What would you do if you suddenly inherited $6.7 million?
That is a question the Marco Island City Council sought to answer in a special workshop this week as it tackled the water utility’s new five-year Capital Improvement Program, or CIP. The $6.7 million windfall in question is the money the city will recoup this September from the successful refinancing of its 2003 utility system revenue bonds. The funds have been held in escrow as insurance on the bonds since 2010.
“We are going to be successful in refinancing this debt, and that is going to free up $6.7 million for projects,” City Councilman Ken Honecker told the workshop attendees.
Not so fast, said councilmen Larry Honig and Larry Magel. They recommended paying down some of the utility’s outstanding debt when the funds are released in the fall, reducing both the principal amounts owed and interest.
“We ought to say the CIP is a totally separate process from the windfall we are confronting by being able to refinance this debt,” Honig noted. “We need to treat this windfall with respect and not use it to get off the hook to raise money for something else.”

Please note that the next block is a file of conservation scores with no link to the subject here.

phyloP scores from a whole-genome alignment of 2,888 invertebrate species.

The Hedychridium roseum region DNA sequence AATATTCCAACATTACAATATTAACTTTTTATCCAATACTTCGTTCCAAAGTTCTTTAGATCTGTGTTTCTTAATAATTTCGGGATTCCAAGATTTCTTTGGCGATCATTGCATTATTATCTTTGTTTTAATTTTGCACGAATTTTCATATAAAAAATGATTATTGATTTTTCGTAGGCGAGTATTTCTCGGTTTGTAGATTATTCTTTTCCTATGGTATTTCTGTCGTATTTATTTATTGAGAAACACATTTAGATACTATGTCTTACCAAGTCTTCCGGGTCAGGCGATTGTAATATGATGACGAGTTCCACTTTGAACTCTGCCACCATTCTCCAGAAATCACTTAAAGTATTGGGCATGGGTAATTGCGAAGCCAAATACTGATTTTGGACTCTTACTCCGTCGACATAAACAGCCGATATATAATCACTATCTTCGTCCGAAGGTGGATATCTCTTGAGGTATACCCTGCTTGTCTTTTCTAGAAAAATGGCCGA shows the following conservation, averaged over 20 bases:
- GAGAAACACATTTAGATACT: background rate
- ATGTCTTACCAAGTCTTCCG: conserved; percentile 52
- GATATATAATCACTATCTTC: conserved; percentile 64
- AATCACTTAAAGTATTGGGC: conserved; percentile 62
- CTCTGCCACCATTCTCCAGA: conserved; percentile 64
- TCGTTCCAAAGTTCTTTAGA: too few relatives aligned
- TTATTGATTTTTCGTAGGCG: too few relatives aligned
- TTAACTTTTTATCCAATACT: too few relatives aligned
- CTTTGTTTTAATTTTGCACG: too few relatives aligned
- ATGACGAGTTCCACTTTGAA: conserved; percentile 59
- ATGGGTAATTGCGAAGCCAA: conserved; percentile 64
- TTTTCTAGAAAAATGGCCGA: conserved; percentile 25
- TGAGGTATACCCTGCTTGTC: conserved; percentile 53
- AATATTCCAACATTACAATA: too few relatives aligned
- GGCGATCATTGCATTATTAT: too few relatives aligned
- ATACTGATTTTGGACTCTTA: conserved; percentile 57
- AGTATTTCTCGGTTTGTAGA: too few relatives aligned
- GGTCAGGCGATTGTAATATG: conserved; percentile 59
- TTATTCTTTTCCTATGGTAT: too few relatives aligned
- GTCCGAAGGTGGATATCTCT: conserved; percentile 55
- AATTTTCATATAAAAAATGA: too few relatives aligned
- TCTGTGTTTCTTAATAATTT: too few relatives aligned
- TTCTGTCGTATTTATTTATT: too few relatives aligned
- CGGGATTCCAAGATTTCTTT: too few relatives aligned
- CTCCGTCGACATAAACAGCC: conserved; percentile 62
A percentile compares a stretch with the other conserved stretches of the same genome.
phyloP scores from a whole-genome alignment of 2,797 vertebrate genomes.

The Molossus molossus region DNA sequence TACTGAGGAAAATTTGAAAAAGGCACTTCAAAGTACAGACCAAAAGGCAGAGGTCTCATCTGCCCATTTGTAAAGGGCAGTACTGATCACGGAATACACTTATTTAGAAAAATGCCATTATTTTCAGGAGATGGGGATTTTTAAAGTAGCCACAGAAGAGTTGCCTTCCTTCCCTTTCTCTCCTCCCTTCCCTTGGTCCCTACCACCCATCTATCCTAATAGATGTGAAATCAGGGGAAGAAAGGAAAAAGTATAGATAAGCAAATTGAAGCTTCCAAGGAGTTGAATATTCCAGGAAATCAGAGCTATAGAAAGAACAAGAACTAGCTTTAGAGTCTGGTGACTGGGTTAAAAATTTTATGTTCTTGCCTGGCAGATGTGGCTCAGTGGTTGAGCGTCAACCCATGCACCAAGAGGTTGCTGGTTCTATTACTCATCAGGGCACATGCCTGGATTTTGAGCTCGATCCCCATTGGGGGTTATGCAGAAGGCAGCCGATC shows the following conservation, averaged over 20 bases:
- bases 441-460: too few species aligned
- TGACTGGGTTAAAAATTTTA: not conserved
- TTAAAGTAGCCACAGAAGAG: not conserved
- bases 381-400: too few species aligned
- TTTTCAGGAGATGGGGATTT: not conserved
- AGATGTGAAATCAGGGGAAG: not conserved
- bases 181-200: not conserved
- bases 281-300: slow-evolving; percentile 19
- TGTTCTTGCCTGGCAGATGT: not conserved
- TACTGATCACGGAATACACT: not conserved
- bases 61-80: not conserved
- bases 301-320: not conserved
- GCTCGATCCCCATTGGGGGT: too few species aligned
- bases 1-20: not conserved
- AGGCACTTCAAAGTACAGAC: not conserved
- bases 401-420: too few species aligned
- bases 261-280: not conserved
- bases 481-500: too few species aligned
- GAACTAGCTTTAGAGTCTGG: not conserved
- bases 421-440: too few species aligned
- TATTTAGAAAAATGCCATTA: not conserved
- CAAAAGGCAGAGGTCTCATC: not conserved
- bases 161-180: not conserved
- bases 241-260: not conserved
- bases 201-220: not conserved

To be sure, the question is a difficult one to answer when you consider two things: the amount of debt the city now carries and the hefty price tag of the new CIP. According to the city finance department, Marco Island Utilities currently has $167 million in debt, which has to be repaid by utility customers with interest.
Covering fiscal years 2014-2018, the new CIP encompasses some 42 projects totaling $26.3 million. Fourteen of these projects worth $8.4 million are to be funded through the utility’s Renewal and Replacement Program, and another 11 projects with a collective price tag of $2.9 million are supposed to be funded from the Capital Reserve Fund. Seventeen projects have no funding source.
In the end, Council directed Public Works Director Tim Pinter, Utilities General Manager Jeff Poteet and their staff to prioritize the projects over the next two to three years that are mandated by the Florida Department of Environmental Protection and that are “must-haves” for the system.
“We can see where the money is then,” Honecker said.
Councilman Amadeo Petricca encouraged city staff to focus on fiscal years 2014 and 2015, “period.”
Honig added, “We are going to fight for every penny that goes into the CIP.”